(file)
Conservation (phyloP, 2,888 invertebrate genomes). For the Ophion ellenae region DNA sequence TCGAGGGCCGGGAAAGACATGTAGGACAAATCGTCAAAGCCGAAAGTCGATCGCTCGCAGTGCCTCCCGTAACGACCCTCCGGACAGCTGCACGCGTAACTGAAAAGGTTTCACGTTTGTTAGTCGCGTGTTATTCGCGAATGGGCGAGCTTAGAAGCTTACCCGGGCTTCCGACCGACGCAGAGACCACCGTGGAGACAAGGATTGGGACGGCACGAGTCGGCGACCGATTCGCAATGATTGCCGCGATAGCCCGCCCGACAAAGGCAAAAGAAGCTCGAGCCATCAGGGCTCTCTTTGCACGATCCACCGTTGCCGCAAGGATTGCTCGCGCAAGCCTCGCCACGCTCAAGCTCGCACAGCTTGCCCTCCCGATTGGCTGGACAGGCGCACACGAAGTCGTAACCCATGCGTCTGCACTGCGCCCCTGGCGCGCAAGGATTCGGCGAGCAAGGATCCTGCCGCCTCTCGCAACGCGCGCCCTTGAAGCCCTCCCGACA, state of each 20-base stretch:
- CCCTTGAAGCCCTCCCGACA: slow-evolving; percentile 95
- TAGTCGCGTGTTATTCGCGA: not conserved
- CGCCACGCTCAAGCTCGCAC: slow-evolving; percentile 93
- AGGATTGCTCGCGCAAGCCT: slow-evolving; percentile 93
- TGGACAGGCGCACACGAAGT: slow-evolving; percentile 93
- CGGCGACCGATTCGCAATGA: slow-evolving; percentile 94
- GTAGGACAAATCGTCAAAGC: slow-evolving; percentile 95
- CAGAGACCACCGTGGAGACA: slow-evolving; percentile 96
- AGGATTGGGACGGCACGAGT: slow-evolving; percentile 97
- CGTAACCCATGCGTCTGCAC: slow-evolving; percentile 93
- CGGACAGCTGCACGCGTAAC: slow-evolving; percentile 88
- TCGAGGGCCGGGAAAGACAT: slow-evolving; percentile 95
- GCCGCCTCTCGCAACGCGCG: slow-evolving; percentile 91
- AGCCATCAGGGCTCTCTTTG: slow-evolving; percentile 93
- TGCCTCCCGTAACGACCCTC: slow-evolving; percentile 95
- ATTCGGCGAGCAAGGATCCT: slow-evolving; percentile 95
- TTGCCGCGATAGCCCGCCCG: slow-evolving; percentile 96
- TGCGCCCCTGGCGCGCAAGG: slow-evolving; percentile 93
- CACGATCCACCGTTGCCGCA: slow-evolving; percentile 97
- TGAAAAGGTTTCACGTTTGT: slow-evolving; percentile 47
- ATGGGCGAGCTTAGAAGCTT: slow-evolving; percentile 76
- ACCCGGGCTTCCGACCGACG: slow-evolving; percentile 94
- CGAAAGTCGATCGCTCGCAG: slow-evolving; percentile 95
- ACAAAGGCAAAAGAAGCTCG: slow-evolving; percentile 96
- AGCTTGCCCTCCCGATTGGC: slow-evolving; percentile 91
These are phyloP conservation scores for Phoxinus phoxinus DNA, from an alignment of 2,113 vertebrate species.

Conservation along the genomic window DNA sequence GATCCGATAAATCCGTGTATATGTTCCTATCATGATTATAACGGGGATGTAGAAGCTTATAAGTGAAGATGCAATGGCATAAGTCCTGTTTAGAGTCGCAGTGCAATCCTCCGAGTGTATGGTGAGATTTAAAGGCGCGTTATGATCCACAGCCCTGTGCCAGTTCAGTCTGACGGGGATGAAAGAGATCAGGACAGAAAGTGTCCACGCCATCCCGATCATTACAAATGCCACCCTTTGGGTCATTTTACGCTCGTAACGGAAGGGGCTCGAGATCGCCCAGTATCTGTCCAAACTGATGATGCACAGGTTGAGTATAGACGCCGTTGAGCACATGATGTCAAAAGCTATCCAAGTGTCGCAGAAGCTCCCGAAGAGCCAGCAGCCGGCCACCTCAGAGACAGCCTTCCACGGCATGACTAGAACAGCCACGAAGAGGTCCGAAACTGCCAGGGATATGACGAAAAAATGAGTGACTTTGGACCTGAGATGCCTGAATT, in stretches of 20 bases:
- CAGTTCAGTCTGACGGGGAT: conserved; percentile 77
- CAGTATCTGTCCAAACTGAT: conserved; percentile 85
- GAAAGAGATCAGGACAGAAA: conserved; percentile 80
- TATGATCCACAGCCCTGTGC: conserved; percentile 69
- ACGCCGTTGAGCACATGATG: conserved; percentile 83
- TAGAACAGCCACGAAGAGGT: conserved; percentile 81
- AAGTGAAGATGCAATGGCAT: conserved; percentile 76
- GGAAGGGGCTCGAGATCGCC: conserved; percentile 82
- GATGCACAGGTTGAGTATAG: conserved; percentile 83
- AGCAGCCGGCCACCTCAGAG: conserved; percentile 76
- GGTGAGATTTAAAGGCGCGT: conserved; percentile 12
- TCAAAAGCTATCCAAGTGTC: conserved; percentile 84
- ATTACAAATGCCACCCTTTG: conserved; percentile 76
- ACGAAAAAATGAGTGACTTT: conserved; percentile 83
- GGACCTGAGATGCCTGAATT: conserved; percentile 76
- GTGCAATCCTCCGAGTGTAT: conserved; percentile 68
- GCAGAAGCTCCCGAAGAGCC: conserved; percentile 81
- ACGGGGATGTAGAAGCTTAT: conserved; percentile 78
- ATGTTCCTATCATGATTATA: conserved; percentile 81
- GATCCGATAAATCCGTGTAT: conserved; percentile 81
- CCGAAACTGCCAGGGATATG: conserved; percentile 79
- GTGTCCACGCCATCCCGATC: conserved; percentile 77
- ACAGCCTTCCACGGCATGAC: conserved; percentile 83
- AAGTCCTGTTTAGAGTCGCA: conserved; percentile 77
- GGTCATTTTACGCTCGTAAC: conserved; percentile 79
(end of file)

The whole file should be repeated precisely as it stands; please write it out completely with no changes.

Conservation (phyloP, 2,888 invertebrate genomes). For the Ophion ellenae region DNA sequence TCGAGGGCCGGGAAAGACATGTAGGACAAATCGTCAAAGCCGAAAGTCGATCGCTCGCAGTGCCTCCCGTAACGACCCTCCGGACAGCTGCACGCGTAACTGAAAAGGTTTCACGTTTGTTAGTCGCGTGTTATTCGCGAATGGGCGAGCTTAGAAGCTTACCCGGGCTTCCGACCGACGCAGAGACCACCGTGGAGACAAGGATTGGGACGGCACGAGTCGGCGACCGATTCGCAATGATTGCCGCGATAGCCCGCCCGACAAAGGCAAAAGAAGCTCGAGCCATCAGGGCTCTCTTTGCACGATCCACCGTTGCCGCAAGGATTGCTCGCGCAAGCCTCGCCACGCTCAAGCTCGCACAGCTTGCCCTCCCGATTGGCTGGACAGGCGCACACGAAGTCGTAACCCATGCGTCTGCACTGCGCCCCTGGCGCGCAAGGATTCGGCGAGCAAGGATCCTGCCGCCTCTCGCAACGCGCGCCCTTGAAGCCCTCCCGACA, state of each 20-base stretch:
- CCCTTGAAGCCCTCCCGACA: slow-evolving; percentile 95
- TAGTCGCGTGTTATTCGCGA: not conserved
- CGCCACGCTCAAGCTCGCAC: slow-evolving; percentile 93
- AGGATTGCTCGCGCAAGCCT: slow-evolving; percentile 93
- TGGACAGGCGCACACGAAGT: slow-evolving; percentile 93
- CGGCGACCGATTCGCAATGA: slow-evolving; percentile 94
- GTAGGACAAATCGTCAAAGC: slow-evolving; percentile 95
- CAGAGACCACCGTGGAGACA: slow-evolving; percentile 96
- AGGATTGGGACGGCACGAGT: slow-evolving; percentile 97
- CGTAACCCATGCGTCTGCAC: slow-evolving; percentile 93
- CGGACAGCTGCACGCGTAAC: slow-evolving; percentile 88
- TCGAGGGCCGGGAAAGACAT: slow-evolving; percentile 95
- GCCGCCTCTCGCAACGCGCG: slow-evolving; percentile 91
- AGCCATCAGGGCTCTCTTTG: slow-evolving; percentile 93
- TGCCTCCCGTAACGACCCTC: slow-evolving; percentile 95
- ATTCGGCGAGCAAGGATCCT: slow-evolving; percentile 95
- TTGCCGCGATAGCCCGCCCG: slow-evolving; percentile 96
- TGCGCCCCTGGCGCGCAAGG: slow-evolving; percentile 93
- CACGATCCACCGTTGCCGCA: slow-evolving; percentile 97
- TGAAAAGGTTTCACGTTTGT: slow-evolving; percentile 47
- ATGGGCGAGCTTAGAAGCTT: slow-evolving; percentile 76
- ACCCGGGCTTCCGACCGACG: slow-evolving; percentile 94
- CGAAAGTCGATCGCTCGCAG: slow-evolving; percentile 95
- ACAAAGGCAAAAGAAGCTCG: slow-evolving; percentile 96
- AGCTTGCCCTCCCGATTGGC: slow-evolving; percentile 91
These are phyloP conservation scores for Phoxinus phoxinus DNA, from an alignment of 2,113 vertebrate species.

Conservation along the genomic window DNA sequence GATCCGATAAATCCGTGTATATGTTCCTATCATGATTATAACGGGGATGTAGAAGCTTATAAGTGAAGATGCAATGGCATAAGTCCTGTTTAGAGTCGCAGTGCAATCCTCCGAGTGTATGGTGAGATTTAAAGGCGCGTTATGATCCACAGCCCTGTGCCAGTTCAGTCTGACGGGGATGAAAGAGATCAGGACAGAAAGTGTCCACGCCATCCCGATCATTACAAATGCCACCCTTTGGGTCATTTTACGCTCGTAACGGAAGGGGCTCGAGATCGCCCAGTATCTGTCCAAACTGATGATGCACAGGTTGAGTATAGACGCCGTTGAGCACATGATGTCAAAAGCTATCCAAGTGTCGCAGAAGCTCCCGAAGAGCCAGCAGCCGGCCACCTCAGAGACAGCCTTCCACGGCATGACTAGAACAGCCACGAAGAGGTCCGAAACTGCCAGGGATATGACGAAAAAATGAGTGACTTTGGACCTGAGATGCCTGAATT, in stretches of 20 bases:
- CAGTTCAGTCTGACGGGGAT: conserved; percentile 77
- CAGTATCTGTCCAAACTGAT: conserved; percentile 85
- GAAAGAGATCAGGACAGAAA: conserved; percentile 80
- TATGATCCACAGCCCTGTGC: conserved; percentile 69
- ACGCCGTTGAGCACATGATG: conserved; percentile 83
- TAGAACAGCCACGAAGAGGT: conserved; percentile 81
- AAGTGAAGATGCAATGGCAT: conserved; percentile 76
- GGAAGGGGCTCGAGATCGCC: conserved; percentile 82
- GATGCACAGGTTGAGTATAG: conserved; percentile 83
- AGCAGCCGGCCACCTCAGAG: conserved; percentile 76
- GGTGAGATTTAAAGGCGCGT: conserved; percentile 12
- TCAAAAGCTATCCAAGTGTC: conserved; percentile 84
- ATTACAAATGCCACCCTTTG: conserved; percentile 76
- ACGAAAAAATGAGTGACTTT: conserved; percentile 83
- GGACCTGAGATGCCTGAATT: conserved; percentile 76
- GTGCAATCCTCCGAGTGTAT: conserved; percentile 68
- GCAGAAGCTCCCGAAGAGCC: conserved; percentile 81
- ACGGGGATGTAGAAGCTTAT: conserved; percentile 78
- ATGTTCCTATCATGATTATA: conserved; percentile 81
- GATCCGATAAATCCGTGTAT: conserved; percentile 81
- CCGAAACTGCCAGGGATATG: conserved; percentile 79
- GTGTCCACGCCATCCCGATC: conserved; percentile 77
- ACAGCCTTCCACGGCATGAC: conserved; percentile 83
- AAGTCCTGTTTAGAGTCGCA: conserved; percentile 77
- GGTCATTTTACGCTCGTAAC: conserved; percentile 79